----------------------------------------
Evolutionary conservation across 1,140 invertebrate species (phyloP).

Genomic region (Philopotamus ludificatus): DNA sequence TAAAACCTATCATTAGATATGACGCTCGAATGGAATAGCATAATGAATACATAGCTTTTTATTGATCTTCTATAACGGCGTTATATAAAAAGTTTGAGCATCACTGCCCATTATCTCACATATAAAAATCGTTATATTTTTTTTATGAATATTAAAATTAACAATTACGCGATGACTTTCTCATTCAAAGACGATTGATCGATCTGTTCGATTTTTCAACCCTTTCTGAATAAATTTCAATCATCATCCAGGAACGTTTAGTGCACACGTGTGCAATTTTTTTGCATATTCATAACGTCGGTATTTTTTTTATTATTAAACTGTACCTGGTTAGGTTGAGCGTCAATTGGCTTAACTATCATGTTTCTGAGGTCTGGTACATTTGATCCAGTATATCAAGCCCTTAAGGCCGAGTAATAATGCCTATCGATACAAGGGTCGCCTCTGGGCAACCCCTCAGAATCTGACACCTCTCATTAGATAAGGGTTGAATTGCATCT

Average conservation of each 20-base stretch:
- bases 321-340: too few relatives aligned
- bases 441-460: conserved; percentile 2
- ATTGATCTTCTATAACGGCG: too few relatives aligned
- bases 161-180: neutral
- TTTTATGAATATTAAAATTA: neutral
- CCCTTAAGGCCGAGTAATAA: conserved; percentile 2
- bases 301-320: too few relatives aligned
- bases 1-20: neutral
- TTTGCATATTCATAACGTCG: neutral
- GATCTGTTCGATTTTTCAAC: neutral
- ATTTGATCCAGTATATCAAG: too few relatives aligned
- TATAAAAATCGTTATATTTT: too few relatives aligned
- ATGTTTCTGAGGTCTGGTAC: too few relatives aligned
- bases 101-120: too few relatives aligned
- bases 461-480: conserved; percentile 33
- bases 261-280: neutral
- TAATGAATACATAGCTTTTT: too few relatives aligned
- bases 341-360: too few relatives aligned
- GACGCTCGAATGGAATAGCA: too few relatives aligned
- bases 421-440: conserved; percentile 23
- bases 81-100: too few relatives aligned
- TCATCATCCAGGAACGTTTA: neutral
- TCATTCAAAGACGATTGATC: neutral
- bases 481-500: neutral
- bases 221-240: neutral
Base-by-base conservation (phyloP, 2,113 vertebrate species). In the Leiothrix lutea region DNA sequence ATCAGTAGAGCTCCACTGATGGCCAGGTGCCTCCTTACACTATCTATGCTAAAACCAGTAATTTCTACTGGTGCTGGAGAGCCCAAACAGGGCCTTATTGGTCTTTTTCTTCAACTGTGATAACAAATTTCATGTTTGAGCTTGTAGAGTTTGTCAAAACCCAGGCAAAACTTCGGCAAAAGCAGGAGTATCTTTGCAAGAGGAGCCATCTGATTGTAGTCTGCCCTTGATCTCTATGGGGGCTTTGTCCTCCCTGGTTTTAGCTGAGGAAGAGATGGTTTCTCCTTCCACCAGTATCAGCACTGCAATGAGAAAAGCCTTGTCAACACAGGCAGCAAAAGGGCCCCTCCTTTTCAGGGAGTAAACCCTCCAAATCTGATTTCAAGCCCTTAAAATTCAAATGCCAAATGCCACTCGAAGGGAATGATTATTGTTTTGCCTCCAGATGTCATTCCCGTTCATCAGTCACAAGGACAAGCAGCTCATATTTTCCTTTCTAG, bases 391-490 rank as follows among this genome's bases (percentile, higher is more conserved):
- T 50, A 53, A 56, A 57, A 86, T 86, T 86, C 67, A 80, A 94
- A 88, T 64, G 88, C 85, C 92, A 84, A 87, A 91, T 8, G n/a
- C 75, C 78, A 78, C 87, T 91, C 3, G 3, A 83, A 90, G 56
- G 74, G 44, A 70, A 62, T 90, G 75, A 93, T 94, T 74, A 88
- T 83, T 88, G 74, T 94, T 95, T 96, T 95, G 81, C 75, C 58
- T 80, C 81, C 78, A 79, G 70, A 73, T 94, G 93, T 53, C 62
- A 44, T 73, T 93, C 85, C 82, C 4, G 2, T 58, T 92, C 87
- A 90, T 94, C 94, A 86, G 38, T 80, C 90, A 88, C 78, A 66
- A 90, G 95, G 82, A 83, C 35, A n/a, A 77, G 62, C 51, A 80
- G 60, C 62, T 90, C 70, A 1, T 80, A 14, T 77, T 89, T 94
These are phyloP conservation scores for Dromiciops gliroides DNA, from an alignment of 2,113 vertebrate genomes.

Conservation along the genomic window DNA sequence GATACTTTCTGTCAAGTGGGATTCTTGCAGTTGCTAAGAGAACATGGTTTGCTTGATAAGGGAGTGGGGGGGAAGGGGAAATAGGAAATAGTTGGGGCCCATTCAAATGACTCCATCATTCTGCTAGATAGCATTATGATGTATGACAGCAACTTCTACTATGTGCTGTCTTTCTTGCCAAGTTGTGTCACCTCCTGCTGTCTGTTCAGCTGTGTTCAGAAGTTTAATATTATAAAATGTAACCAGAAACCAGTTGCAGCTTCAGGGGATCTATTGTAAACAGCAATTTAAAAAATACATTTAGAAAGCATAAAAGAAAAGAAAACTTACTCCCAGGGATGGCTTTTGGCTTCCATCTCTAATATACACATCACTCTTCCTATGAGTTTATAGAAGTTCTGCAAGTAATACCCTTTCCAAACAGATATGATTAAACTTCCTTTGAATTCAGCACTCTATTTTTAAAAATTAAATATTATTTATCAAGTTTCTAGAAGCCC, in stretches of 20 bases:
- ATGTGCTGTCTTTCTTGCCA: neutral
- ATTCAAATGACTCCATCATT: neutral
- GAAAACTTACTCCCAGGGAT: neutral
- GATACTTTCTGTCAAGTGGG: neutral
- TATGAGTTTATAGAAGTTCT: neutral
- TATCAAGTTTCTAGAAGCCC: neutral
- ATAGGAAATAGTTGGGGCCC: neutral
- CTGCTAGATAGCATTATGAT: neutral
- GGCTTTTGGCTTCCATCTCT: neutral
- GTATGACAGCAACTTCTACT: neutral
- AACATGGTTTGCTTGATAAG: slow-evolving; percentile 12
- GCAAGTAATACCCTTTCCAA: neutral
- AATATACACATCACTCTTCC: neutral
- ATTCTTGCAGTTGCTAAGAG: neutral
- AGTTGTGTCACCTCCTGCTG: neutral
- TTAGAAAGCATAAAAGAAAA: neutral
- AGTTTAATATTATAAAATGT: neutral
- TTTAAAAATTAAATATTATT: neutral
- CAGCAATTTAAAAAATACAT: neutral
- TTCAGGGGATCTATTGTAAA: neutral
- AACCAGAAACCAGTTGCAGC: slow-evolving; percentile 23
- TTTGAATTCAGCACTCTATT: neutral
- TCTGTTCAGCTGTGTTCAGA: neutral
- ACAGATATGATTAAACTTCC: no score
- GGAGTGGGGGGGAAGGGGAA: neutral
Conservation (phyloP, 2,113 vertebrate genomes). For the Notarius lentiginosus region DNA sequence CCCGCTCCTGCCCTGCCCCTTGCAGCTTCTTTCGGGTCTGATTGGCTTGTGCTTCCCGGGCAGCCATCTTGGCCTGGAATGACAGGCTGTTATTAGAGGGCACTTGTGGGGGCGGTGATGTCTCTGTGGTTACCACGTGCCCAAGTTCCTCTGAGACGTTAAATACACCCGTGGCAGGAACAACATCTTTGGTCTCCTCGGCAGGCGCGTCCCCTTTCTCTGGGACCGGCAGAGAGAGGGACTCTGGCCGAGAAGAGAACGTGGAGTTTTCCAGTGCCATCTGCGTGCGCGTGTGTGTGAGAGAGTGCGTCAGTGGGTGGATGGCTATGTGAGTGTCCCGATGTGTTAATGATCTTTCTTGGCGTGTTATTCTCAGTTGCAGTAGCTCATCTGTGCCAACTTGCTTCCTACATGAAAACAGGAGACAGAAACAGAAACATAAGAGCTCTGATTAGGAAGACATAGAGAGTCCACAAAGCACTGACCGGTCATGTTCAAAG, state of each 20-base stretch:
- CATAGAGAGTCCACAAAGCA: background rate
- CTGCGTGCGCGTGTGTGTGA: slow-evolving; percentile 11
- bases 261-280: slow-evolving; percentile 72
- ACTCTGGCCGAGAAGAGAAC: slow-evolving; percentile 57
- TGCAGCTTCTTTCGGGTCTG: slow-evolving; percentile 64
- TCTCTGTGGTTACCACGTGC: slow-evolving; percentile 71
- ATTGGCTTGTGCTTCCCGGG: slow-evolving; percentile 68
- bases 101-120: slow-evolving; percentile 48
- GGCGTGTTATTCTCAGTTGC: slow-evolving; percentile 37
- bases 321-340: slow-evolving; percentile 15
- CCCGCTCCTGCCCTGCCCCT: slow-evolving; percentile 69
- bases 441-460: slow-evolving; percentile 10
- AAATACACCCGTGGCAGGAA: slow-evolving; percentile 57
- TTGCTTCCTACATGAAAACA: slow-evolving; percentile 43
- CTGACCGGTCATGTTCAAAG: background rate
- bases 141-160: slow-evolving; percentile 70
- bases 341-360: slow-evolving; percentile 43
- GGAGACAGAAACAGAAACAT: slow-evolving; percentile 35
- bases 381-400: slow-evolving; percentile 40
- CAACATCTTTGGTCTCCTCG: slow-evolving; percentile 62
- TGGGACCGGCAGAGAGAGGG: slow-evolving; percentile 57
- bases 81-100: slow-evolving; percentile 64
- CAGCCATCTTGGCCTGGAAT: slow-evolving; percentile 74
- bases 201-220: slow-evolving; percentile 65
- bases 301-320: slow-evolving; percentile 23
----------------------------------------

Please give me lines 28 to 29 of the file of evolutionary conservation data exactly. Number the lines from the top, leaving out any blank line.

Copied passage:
- bases 221-240: neutral
Base-by-base conservation (phyloP, 2,113 vertebrate species). In the Leiothrix lutea region DNA sequence ATCAGTAGAGCTCCACTGATGGCCAGGTGCCTCCTTACACTATCTATGCTAAAACCAGTAATTTCTACTGGTGCTGGAGAGCCCAAACAGGGCCTTATTGGTCTTTTTCTTCAACTGTGATAACAAATTTCATGTTTGAGCTTGTAGAGTTTGTCAAAACCCAGGCAAAACTTCGGCAAAAGCAGGAGTATCTTTGCAAGAGGAGCCATCTGATTGTAGTCTGCCCTTGATCTCTATGGGGGCTTTGTCCTCCCTGGTTTTAGCTGAGGAAGAGATGGTTTCTCCTTCCACCAGTATCAGCACTGCAATGAGAAAAGCCTTGTCAACACAGGCAGCAAAAGGGCCCCTCCTTTTCAGGGAGTAAACCCTCCAAATCTGATTTCAAGCCCTTAAAATTCAAATGCCAAATGCCACTCGAAGGGAATGATTATTGTTTTGCCTCCAGATGTCATTCCCGTTCATCAGTCACAAGGACAAGCAGCTCATATTTTCCTTTCTAG, bases 391-490 rank as follows among this genome's bases (percentile, higher is more conserved):